History & Policy papers are written by expert historians, based on peer-reviewed research. They offer historical insights into current policy issues ranging from Afghanistan and Iraq, climate change and internet surveillance to family dynamics, alcohol consumption and health reforms. For historians interested in submitting a paper, please see the editorial guidelines.
Currently, 204 papers are freely searchable by theme, author or keyword, with new papers published regularly. Where possible, we publish papers to coincide with relevant policy developments. If you are a policy maker, civil society practitioner or journalist and would like to contact one of our historians, please contact firstname.lastname@example.org.
You can download H&P policy papers directly from the Apple iBooks store to your iPhone, iPad or Mac. We also have an Amazon Kindle version to download to your PC for transfer to your Kindle via USB cable. Please consult your Kindle manual for further details.
Thucydides is often confidently invoked as a source of timeless political principles – in reality, his narrative explores the complex, unpredictable nature of events, and the power of rhetoric
Adrian Bingham reflects on the potential impacts of granting 'Votes at 16' on the British uncertain political landscape: do sixteen year-olds have the democratic capacity (or inclination) to make informed decisions, or is this part of a wider debate about the definition of citizenship in Britain?
Mike Finn shows that a century of - more or less - academic freedom in the UK cannot be taken for granted, as the state-university relationship changes and the pressures of marketisation grow, against a backdrop of neonationalist elements entering into political discourse.
George Severs shows that since Section 28 of the Local Government Act 1988 was repealed there has been little guidance from government on how to implement LGBT-inclusive education. It would be easier to resolve the current controversy, centring on the LGBT education programme in Birmingham schools, if the Department for Education issued new guidelines.
Historically the prison system was designed with male prisoners in mind. A landmark enquiry in 1919 laid down the first recommendations for addressing the needs of pregnant women in prison. A century on, the basic requirement that all babies and pregnant women should receive consistent high quality care remains unmet in many ways.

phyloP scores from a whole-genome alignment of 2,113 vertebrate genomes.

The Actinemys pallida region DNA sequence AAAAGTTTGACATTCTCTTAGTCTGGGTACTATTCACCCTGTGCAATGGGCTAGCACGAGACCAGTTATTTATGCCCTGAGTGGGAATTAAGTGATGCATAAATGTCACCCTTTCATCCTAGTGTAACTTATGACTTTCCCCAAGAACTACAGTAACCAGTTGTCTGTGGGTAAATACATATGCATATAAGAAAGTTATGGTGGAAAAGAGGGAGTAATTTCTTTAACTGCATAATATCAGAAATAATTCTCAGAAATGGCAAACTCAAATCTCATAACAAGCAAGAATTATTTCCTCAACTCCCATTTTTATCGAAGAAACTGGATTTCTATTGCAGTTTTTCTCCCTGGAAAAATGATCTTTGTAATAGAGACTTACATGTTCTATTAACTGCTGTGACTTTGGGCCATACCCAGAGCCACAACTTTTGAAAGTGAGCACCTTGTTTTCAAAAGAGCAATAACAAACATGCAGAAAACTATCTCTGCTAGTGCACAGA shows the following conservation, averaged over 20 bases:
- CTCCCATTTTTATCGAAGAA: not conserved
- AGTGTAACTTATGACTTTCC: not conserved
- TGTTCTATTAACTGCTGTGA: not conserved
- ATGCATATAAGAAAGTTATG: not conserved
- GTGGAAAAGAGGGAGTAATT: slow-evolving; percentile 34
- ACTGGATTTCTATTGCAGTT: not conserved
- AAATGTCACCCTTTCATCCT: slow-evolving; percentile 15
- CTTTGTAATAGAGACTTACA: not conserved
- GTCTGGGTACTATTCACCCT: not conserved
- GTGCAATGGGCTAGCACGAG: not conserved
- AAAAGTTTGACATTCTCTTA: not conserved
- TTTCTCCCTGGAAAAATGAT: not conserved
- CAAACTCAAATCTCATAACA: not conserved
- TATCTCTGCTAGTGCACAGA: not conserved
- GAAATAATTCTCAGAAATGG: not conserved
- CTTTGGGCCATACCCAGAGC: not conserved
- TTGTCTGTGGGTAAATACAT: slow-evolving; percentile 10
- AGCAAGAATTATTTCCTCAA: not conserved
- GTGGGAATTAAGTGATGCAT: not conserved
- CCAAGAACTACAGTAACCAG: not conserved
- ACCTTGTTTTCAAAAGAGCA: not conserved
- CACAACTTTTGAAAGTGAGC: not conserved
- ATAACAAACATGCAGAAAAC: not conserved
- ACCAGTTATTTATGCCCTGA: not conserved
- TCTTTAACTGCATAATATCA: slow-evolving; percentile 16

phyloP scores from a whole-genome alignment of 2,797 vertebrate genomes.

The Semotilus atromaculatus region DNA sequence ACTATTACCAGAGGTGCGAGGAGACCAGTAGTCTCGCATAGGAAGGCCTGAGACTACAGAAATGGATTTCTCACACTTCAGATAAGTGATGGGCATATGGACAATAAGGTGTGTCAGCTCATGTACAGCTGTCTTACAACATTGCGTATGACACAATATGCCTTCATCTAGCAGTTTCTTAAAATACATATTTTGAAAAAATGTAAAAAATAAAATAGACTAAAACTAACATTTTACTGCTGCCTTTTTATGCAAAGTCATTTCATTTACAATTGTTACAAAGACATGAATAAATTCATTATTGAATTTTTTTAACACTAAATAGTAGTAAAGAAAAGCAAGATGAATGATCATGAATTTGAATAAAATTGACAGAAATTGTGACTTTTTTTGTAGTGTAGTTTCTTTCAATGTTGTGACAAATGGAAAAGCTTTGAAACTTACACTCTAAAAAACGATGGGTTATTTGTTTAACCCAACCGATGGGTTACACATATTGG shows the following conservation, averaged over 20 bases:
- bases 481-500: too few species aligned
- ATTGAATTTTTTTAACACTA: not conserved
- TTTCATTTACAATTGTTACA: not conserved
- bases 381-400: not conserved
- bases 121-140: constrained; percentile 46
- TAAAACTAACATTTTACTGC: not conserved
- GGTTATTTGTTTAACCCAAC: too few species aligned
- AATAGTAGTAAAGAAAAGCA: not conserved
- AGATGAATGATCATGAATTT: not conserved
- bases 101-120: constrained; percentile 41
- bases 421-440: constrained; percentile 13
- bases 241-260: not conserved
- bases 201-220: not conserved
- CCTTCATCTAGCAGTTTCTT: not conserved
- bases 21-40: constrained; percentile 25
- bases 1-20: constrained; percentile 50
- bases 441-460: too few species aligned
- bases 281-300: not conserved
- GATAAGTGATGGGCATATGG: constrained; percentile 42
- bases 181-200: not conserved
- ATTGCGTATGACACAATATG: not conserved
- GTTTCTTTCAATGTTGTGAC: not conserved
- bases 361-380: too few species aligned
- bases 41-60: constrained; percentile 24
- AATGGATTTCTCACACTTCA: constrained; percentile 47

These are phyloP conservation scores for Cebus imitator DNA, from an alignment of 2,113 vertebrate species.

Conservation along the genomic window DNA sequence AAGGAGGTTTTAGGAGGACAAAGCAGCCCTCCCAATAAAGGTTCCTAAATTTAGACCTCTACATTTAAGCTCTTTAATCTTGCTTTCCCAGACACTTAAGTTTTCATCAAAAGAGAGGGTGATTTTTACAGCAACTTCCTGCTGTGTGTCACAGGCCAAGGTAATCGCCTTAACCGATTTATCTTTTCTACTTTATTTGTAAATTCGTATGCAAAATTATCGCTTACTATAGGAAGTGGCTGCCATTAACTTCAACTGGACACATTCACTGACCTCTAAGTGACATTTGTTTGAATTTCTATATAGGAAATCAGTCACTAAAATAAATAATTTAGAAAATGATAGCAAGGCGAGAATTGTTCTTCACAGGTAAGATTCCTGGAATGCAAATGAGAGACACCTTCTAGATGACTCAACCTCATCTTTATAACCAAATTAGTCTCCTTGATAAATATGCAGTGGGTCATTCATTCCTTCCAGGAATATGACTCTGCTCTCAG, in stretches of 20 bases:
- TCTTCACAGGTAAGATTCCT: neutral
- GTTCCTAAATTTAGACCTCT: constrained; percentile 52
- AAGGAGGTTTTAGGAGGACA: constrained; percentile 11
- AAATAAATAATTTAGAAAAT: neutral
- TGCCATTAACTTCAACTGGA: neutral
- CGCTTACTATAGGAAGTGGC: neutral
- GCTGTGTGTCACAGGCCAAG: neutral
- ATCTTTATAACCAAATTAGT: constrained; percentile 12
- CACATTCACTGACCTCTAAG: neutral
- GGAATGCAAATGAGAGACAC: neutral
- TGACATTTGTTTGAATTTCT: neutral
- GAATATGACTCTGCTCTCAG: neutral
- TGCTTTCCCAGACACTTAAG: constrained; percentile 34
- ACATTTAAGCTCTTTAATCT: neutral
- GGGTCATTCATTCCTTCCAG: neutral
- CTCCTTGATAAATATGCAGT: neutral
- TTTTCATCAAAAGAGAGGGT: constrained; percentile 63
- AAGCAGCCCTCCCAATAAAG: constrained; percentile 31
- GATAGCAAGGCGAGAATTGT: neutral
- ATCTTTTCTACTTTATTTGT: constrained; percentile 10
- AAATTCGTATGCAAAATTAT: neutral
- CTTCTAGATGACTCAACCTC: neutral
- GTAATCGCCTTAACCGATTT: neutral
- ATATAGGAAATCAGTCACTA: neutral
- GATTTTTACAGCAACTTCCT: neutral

From the 1870s onwards many poor schoolchildren regularly went to school underfed and unable to benefit from the new compulsory elementary education. Alan Finch traces the ups and downs in provision and uptake of subsidised school meals since 1906, and notes the deterioration in recent years.
Brian Lund shows how a century of stop-start building has flowed from relatively short-termist austerity decisions of successive government - despite the clear long-term pay-offs that arise from maintaining house building at reasonable levels.
A well-meaning administration trying to hold governance together in the face of capriciousness at the top has one of its most instructive parallels in the late medieval English polity, as Andrew Spencer shows.
Tamar Herzog reflects on the stories societies tell about their legal systems - stories of continuity, revolution and exceptionalism - and on the intertwined history of English and European law.
Ben Jarman explores the history of child welfare in the youth justice system to show that overall culture is as important as specific safeguards - a modern emphasis on policy compliance may come at the expense of questioning policy effectiveness.
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H&P is an expanding Partnership based at King's College London and the University of Cambridge, and additionally supported by the University of Bristol, the University of Edinburgh, the University of Leeds, the Open University, and the University of Sheffield.
We are the only project in the UK providing access to an international network of more than 500 historians with a broad range of expertise. H&P offers a range of resources for historians, policy makers and journalists.